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Their displays include both posturing and sound. To warn off other birds, they may chirp both quickly and loudly. Their threat postures aim to frighten away intruders by displaying size and strength and include pointing their long bills at the other bird(s), puffing up their throats, spreading and raising their wings, and flaring their tail feathers, .

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ruby-throated hummingbird DK7A2247© Maria de Bruyn resThey don’t really use their bills to battle as they need to protect this body part but they can fly into each other. On one occasion, in my front yard, I heard a loud thump when the two birds actually collided during a high-speed chase.

The drive to protect territory is not for lack of food. My yard has three nectar feeders out back and one in the front and three of them have at least four feeding holes. This year, a brightly colored male laid claim to the yard while the female was caring for her brood. When the female and young birds began coming to the feeders, “Red” was not pleased. Later, the young males also vied with one another.

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Chittering loudly, they sweep in to make the other birds take off; occasionally they do get a chance to have a short drink before another hummer shows up. At my house, the birds can feed because they have to patrol both the front and back yards and can’t be in two places at once.

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I witnessed a similar scenario at the Mason Farm Biological Reserve. There was a spot with plenty of blooming trumpet vines (Campsis radicans) and morning glories (Ipomoea pandurata), which were attracting a variety of pollinators. Three hummingbirds were also visiting and, again, chasing one another from the site as soon as they caught sight of their rivals.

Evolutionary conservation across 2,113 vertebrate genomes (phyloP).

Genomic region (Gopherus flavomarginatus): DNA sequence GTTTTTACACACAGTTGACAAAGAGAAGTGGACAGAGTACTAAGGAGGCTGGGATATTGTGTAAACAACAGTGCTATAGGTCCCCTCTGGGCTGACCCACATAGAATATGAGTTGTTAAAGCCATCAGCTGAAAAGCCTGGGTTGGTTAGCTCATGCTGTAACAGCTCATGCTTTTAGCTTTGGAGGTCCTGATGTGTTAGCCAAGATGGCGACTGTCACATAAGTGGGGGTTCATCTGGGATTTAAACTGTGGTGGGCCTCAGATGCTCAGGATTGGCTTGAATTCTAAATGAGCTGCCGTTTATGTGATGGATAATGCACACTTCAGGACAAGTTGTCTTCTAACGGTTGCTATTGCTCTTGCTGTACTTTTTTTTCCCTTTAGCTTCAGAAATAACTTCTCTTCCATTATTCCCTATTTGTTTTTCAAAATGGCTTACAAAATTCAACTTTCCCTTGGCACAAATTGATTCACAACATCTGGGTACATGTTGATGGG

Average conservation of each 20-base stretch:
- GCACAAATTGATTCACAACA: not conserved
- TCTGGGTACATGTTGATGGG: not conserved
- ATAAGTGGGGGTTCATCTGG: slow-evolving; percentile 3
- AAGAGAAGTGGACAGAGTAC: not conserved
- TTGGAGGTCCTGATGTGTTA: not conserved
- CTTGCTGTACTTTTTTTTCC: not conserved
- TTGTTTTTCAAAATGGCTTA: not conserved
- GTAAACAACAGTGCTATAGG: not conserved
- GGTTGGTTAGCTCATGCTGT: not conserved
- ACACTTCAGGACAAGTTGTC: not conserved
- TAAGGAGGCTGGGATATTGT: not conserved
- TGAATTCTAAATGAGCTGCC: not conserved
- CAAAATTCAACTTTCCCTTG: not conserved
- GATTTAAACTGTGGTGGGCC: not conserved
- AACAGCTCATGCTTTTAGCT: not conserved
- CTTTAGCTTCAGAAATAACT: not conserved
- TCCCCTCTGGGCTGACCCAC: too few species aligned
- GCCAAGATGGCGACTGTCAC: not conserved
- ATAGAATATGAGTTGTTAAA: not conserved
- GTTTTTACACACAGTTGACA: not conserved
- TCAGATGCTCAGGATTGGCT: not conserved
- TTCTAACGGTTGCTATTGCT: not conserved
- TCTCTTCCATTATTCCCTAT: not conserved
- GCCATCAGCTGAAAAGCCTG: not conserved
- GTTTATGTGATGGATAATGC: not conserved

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In an area near the Haw River where many wildflowers bloom, a similar scenario took place.

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This is the time of year when the ruby-throated hummingbirds undertake their migration to Central America, a distance of at least 1000 miles. They need to store energy for this and may double their body mass while feeding during the preparatory phase. However, it seems to me that chasing away other birds from their preferred feeding sites must take an enormous amount of energy and it seems to be an endless activity. In my yard, it goes on all day long!

ruby-throated hummingbird DK7A1828© Maria de Bruyn resThese birds’ flight muscles take up 25% of their weight; when they rest, their hearts beat at a rate of 250 beats per minute but during flight, their hearts speed up to 1220, so the zipping back and forth and up and down in hot pursuits must use lots of calories and energy. They also may hover mid-air for a while rather than sitting on an outpost twig; the other day, one of Red’s rivals spent a quarter minute suspended about 18 inches from my face, looking me over until Red dive-bombed him.

ruby-throated hummingbird DK7A2213© Maria de Bruyn resThis summer I’ve been lucky to see the hummers in several places, including Sandy Creek Park, near the Haw River and a farm cultivated by refugees from Myanmar. In all cases, the birds appeared unwilling to share their dining areas. Once in a while, though, one would have the space to him- or herself for a while and I could watch them feed, afterwards flicking out their long tongues.

 

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When they return next year, I hope to learn more about these wonderful little birds through daily observation in my garden habitat.

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More interesting information on ruby-throated hummingbirds can be found here:

http://www.rubythroat.org/rthufactsmain.html

http://www.allaboutbirds.org/guide/ruby-throated_hummingbird/lifehistory

http://www.worldofhummingbirds.com/behavior.php